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Past victories don’t always translate to success in new environments. Here’s why.

Researchers at the Rotman School of Management discovered that past victories rarely translate into new environments.
SAN FRANCISCO, CA - FEBRUARY 07: Former Uber CEO Travis Kalanick leaves the Phillip Burton Federal Building on day three of the trial between Waymo and Uber Technologies on February 7, 2018 in San Francisco, California. Waymo, an autonomous car subsidiary owned by Google's parent company Alphabet, has accused Uber of theft of trade secrets on its self-driving vehicle development by alleging former Waymo employee Anthony Levandowski illegally downloaded 14,000 confidential documents before leaving to start his own self-driving car company, Otto, which Uber acquired shortly after for a reported $680 million. (Photo by Justin Sullivan/Getty Images)
Key Takeaways
  • Ineffective leaders mistakenly expect past victories to translate into new situations.
  • By forcing their previous culture into new environments, they create ineffective cultures.
  • Canadian researchers suggest that leaders need to treat their current role as it is, not as it’s been previously.

What makes a leader great? There is no shortage of explanations. One recent example can be found in Ray Dalio’s bestselling, Principles, in which he espouses the Burning Man principles of “radical transparency” and “radical truth” — because nouns are always more salable with adjectives. Bridgewater’s exceptional output, Dalio writes of the company he founded, is due to “an idea meritocracy that strives to achieve meaningful work and meaningful relationships through radical transparency.”

Prefer a talk to the labors of reading? Most do, which is in part why TED Talks exploded in popularity. You can find plenty of leadership advice from Roselinde Torres, Drew Dudley, and Simon Sinek, among others — so many others, in fact, that TED has its own 12-video playlist of inspired leadership and another 69 talks on leadership in general.

Interestingly, what you’ll often see in these videos and books is anecdotal tales. Sure, some researchers and psychologists spend years and decades interviewing Fortune 500 CEOs, compiling their perspectives into an easy-to-digest manual. For the most part, though, you’re reading memoir more than anything else: this is how I became successful.

Following trails blazed by others rarely works out well. Innovation isn’t innovation when every company is following the lead of another company. That said, roadmaps are essential for start-ups surveying the terrain. You can learn much from the successes and failures of others.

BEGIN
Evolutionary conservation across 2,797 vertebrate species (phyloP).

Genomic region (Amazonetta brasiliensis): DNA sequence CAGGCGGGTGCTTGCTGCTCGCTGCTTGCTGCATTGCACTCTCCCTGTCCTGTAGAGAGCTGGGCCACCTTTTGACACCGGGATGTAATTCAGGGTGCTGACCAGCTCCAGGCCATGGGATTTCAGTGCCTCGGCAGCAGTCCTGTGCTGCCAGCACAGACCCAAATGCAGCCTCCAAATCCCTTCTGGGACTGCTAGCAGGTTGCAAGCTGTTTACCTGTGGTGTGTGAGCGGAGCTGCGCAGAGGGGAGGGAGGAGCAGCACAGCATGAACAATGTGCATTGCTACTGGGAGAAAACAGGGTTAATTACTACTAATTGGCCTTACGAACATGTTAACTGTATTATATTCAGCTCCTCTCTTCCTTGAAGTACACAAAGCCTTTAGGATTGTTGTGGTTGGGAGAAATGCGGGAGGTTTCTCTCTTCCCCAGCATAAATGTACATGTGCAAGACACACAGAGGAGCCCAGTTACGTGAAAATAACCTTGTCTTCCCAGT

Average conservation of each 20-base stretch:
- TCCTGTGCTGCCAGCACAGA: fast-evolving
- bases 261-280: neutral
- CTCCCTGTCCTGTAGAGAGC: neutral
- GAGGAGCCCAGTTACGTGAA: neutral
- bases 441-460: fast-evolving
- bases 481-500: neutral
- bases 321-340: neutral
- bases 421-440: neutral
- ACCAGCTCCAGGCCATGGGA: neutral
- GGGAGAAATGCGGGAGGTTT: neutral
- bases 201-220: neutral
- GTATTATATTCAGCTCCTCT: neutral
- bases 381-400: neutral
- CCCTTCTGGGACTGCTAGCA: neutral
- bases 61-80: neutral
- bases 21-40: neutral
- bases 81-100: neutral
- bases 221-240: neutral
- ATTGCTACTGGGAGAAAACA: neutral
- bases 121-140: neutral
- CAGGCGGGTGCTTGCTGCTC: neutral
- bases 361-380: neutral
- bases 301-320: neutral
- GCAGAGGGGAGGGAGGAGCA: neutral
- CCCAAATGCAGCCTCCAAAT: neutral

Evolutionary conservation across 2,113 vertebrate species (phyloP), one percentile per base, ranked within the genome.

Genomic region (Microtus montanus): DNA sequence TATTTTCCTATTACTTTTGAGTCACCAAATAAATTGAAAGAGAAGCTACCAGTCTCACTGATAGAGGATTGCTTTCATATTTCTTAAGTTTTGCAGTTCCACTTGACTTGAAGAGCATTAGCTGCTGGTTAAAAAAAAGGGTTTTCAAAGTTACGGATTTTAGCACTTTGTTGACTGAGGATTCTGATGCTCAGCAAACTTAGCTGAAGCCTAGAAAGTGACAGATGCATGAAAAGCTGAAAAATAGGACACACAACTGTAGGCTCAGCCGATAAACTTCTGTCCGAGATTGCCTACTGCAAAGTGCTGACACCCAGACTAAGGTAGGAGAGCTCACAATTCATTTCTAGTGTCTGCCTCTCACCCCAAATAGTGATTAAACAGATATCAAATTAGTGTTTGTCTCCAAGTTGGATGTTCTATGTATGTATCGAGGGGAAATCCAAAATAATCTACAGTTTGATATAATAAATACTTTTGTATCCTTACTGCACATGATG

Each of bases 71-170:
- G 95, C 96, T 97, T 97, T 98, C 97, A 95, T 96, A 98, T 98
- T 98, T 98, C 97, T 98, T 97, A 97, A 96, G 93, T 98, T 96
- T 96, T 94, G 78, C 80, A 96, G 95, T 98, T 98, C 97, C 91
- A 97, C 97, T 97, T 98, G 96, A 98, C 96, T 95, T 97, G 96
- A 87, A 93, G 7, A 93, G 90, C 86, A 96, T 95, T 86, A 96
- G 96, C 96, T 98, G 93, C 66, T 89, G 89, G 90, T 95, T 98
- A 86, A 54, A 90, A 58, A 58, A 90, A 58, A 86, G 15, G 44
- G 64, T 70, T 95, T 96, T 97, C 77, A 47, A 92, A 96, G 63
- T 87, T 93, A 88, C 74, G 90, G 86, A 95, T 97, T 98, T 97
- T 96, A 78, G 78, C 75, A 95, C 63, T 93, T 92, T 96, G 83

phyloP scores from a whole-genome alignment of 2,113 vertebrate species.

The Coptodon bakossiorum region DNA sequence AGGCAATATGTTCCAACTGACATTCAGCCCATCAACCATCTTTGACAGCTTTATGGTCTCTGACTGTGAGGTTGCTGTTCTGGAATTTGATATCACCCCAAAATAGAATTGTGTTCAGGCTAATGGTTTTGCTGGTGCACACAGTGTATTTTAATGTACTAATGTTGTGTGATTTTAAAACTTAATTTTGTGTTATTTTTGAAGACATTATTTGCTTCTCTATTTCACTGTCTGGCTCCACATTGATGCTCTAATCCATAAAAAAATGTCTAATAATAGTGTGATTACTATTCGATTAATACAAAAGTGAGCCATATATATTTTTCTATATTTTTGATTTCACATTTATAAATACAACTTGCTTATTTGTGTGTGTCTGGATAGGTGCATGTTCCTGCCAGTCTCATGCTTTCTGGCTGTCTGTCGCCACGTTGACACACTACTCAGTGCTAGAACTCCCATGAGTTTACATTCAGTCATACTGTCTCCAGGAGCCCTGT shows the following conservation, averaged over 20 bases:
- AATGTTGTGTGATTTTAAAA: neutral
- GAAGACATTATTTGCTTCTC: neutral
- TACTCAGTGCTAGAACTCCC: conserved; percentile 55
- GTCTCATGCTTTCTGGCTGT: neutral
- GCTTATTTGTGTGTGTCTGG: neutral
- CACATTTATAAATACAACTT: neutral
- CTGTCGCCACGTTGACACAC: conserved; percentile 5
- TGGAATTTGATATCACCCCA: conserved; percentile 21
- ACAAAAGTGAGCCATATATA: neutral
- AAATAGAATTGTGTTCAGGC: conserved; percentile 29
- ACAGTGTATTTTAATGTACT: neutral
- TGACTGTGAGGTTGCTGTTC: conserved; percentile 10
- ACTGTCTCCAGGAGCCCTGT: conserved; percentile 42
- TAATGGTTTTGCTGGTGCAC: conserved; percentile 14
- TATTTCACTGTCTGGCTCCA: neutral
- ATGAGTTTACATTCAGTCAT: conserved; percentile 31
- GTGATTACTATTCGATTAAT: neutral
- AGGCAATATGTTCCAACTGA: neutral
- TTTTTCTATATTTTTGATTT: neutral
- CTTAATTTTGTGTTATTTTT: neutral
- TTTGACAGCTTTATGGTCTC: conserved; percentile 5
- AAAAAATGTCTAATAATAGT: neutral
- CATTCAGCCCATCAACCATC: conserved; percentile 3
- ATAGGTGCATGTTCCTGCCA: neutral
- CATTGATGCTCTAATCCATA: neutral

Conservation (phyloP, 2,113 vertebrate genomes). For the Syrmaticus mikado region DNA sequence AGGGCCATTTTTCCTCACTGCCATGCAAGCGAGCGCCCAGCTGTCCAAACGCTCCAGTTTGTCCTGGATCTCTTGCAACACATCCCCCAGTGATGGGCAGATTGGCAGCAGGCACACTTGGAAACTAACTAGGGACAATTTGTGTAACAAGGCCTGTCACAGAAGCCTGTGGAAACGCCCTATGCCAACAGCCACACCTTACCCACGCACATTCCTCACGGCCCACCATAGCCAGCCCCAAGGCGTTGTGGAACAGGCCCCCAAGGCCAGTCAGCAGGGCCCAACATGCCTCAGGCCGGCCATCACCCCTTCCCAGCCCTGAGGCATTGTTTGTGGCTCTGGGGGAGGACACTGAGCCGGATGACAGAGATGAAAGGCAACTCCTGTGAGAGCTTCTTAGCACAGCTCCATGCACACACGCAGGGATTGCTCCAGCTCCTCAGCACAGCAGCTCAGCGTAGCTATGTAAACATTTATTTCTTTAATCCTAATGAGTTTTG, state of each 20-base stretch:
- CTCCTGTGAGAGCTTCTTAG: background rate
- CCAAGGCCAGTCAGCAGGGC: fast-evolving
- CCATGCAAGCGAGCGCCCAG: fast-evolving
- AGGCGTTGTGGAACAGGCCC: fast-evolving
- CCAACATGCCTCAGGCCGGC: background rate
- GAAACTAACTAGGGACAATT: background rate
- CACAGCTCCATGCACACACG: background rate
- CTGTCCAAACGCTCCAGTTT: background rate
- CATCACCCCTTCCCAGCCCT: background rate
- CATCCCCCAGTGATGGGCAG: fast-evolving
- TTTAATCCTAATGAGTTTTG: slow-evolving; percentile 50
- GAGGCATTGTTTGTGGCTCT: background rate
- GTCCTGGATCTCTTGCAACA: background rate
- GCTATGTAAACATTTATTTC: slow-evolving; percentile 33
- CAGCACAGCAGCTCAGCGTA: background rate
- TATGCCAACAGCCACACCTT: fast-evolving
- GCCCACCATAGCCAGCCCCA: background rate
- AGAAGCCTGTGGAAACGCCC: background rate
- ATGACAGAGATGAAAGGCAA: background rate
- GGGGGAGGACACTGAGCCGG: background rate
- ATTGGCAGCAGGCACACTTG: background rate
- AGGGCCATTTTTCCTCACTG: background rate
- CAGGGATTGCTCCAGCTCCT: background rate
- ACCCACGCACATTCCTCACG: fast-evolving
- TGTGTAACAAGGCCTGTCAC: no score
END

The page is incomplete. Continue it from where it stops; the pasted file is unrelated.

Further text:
What you don’t want to do, however, is recreate the culture you’ve just come from.

That’s the topic of a new research paper by Yeun Joon Kim and Soo Min Toh, both associated with the University of Toronto’s Rotman School of Management. To be published in Academy of Management Journal, their paper argues that the culture that leaders come from is the culture they create. We are all creatures of habit, it turns out — successful or not.

Case in point: Many Americans believed the country needed a CEO to take the reigns of political leadership to even the economic playing field. Running the country like a businessperson instead of a politician, it seemed, would solve our woes. Yet the reverse is occurring; the second round of GOP tax cuts is estimated to add an additional $3.2 trillion to our deficit. The reality is he is leading the nation as he did his businesses. The problem is it was never a democratic process.

Which, as Kim and Toh explain, is to be expected. They define it as “cultural transfer perspective,” which is the act of re-creating old cultures in new situations, often to the detriment of the culture being formed. The leaders expect a clean transfer of results from old experiences to their new roles, which is rarely the case.

WASHINGTON, D.C. on SEPTEMBER 29: John Stumpf, Chairman and CEO of the Wells Fargo & Company, testifies before the House Financial Services Committee. The committee heard testimony on the topic of ‘An Examination of Wells Fargo’s Unauthorized Accounts and the Regulatory Response.’ Photo by Mark Wilson/Getty Images

Kim offers a solution:

So what we need to do is to disconnect them from their belief. They should be aware that their past experience in their former groups could actually be a liability in this new situation. To create effective cultures, leaders should look at the current situation, not the past.

Easier said than done. Innovation and disruption, those two catchphrases of our umbrella tech culture, are less common than believed. Creating a truly innovative and groundbreaking product is the result of a merging of what the culture desires, even if it doesn’t realize it at the time, and what you create to fulfill that desire.

Yet this research, while important, is not providing completely groundbreaking information. In a 2012 story on bad leadership, Forbes reports,

Leaders satisfied with the status quo, or those who tend to be more concerned about survival than growth won’t do well over the long-run. The best leaders are focused on leading change and innovation to keep their organizations fresh, dynamic and growing.

Rehashing old tropes might provide comfort to some, but it’s a terrible strategy for long-term success. If the culture isn’t working, look first at where the leader came from. That will likely provide insights into how you’ve gotten to where you are. More importantly, it might provide a method of escape.

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